Asma Razaq |
Curious as usual to find out who has commented on my latest Facebook post, I opened my account on my phone soon after I got up today. But what I was looking at in my Facebook newsfeed was unbelievable. There was a post from an unknown Facebook page, containing sacrilegious and provocative content against Islam.
According to statistics, the total number of Facebook users in Pakistan has crossed 25 million.
“This is totally intolerable,” the reaction of my grandpa was spontaneous as he almost snatched my mobile phone from my hand and dropped it on the ground with immense anger when I showed him the blasphemous material.
Read more: What’s the hidden reason for banning Facebook in Pakistan?
My mobile phone, worth Rs 55,000, had gone but that Facebook post and its inflammatory content was so infuriating that I completely forgot the pain of my broken mobile phone.
Freedom of Expression or Freedom to Insult?
“Why is Islam always made a victim of these detestable elements who, while touting it as their so-called ‘right of freedom of expression’, post nefarious material on social media? Why is there no international law to punish them for such a reprehensible act?” I lamented.
The use of social media tools, especially Facebook, is skyrocketing in Pakistan. According to statistics, the total number of Facebook users in Pakistan has crossed 25 million, including 15-20 million men while 5-6 million women, while more than two third users are below the age of 25.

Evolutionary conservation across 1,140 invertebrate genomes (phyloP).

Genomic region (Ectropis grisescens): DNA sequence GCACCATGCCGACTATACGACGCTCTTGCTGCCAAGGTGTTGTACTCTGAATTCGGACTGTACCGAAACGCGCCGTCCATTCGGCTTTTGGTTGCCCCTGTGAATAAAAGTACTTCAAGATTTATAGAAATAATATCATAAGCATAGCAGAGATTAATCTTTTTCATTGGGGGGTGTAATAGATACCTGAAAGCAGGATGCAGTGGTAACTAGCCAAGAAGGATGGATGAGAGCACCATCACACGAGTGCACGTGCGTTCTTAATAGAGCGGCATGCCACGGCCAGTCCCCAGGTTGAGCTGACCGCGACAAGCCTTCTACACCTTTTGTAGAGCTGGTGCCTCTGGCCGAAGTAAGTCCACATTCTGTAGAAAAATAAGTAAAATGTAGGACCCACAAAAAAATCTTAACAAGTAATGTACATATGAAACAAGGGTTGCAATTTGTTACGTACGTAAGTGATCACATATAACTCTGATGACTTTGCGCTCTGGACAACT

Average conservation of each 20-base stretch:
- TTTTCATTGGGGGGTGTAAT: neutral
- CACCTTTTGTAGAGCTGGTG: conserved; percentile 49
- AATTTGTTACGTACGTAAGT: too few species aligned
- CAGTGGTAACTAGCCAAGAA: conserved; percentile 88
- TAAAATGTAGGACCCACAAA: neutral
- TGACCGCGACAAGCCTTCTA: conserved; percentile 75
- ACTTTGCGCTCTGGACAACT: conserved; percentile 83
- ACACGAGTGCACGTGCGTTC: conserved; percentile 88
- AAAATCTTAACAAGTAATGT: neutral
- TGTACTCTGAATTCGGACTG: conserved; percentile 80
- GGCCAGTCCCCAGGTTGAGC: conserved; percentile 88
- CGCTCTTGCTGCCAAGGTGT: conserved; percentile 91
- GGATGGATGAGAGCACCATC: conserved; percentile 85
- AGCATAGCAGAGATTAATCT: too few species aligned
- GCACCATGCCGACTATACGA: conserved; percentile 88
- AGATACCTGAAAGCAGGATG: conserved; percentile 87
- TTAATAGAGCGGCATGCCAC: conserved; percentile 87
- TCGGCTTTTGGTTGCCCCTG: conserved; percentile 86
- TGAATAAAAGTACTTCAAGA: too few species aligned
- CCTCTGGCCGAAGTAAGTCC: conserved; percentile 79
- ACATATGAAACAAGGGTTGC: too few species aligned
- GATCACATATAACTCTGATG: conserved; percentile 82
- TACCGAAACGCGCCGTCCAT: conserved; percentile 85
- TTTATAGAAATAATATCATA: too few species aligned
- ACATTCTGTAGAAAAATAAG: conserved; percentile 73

After the ruling of Islamabad High Court, the Interior Minister Chaudhry Nisar has threatened to ban social media in Pakistan.
It is being said in both political and social circles in Pakistan that there is a maliciously dreadful conspiracy behind the inflammatory content against Islam on Facebook and that therefore, after the ruling of Islamabad High Court, the Interior Minister Chaudhry Nisar has threatened to ban social media in Pakistan.
Pakistan banned YouTube and Facebook in September 2012 and March 2010 due to the issues of blasphemous content and religiously controversial pages, but is that an effective solution to the problem?
Read more: Pakistani Govt’s War against “Social Media”?
Should Pakistan Ban Facebook?
YouTube and Facebook are not just sites for fun and pleasure. They also contain an abundance of knowledge, education, and information about thousands of different social issues from cooking classes to website designing, from religious education to modern studies, and from the construction of a well to big shopping plazas. So, is it a wise decision to ban a website that is the cheapest and easiest source of gaining knowledge?
In my opinion, Pakistan, which is already lagging behind the neighboring countries, especially India, in technology, should not ban Facebook and YouTube. With a shortage of primary sources of education i.e., books and libraries, this country needs such sources to be used for educational purposes. Such a step of banning YouTube or Facebook will negatively impact students.
Asma Razaq is a broadcast journalist. She has worked with Samma TV & Business Recorder and just completed her 18 month long Atlas Fellowship Program, under which worked as Communication Officer with “Universities Allied for Essential Medicine” (UAEM) in the United States. This article first appeared in The Nation and is being republished with the permission of the author. She can be reached at: firstname.lastname@example.org & her twitter handle is @asmajournalist.